Peter Primamore's background is in TV and movie soundtracks, a fact which is pretty obvious on Grancia, his debut album as a named bandleader. Fronting a band that includes bassist Tony Levin, drummer Jerry Marotta (yes, that's Peter Gabriel's rhythm section), guitarist Chieli Minucci, a string section and assorted other players, Primamore has done something that you wouldn't necessarily think was possible -- he's created an album of sweetly melodic, classically-inflected instrumental pop music that remains effortlessly accessible throughout but somehow avoids both neo-romantic treacle and simplistically mystical new agey-ness. Granted, the various tracks do sort of run together a bit as you listen, but that's not necessarily a bad thing -- after all, you could say the same thing about a whole album of Vivaldi violin concertos. What's interesting is that Primamore's music is most powerful when he's not trying to rock out. The pentatonic melodies and open harmonies of the mid-tempo "Silver Stones" pack far more of a wallop than the much more rhythmically driven but paradoxically wimpy "Free Western" or "Russia Through Your Eyes," a number that sounds like it's trying to fly but never quite gets off the ground. Even those tracks, though, are quite enjoyable and the album as a whole is a pleasure.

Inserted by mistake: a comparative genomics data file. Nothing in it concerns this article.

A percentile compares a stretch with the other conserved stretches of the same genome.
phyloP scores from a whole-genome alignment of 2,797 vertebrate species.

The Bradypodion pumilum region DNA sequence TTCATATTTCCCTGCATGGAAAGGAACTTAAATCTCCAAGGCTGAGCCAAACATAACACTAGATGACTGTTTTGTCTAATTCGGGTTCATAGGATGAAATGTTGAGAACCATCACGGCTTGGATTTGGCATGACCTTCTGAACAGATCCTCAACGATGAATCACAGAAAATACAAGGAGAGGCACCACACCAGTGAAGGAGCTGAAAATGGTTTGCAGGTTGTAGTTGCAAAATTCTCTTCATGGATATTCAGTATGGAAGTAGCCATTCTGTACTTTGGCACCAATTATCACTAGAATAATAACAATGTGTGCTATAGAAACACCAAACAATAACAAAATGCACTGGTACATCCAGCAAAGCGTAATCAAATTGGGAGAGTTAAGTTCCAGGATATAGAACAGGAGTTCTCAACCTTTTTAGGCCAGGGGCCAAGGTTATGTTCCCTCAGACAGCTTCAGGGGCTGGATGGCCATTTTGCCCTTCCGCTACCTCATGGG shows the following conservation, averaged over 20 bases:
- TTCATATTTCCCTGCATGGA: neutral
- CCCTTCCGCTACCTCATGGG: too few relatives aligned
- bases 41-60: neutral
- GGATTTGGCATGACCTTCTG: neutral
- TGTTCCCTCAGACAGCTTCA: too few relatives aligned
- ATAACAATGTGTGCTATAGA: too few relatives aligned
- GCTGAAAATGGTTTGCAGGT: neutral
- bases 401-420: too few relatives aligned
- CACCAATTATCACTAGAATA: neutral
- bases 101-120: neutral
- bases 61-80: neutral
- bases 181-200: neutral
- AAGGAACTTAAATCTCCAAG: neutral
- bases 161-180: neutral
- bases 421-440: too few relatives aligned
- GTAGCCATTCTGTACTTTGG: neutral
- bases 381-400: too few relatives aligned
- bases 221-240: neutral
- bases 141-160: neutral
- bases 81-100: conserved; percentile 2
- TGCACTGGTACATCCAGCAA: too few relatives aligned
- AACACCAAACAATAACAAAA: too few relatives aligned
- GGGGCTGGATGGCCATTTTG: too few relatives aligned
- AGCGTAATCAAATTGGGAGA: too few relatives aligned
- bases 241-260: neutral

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AllMusic Review by Rick Anderson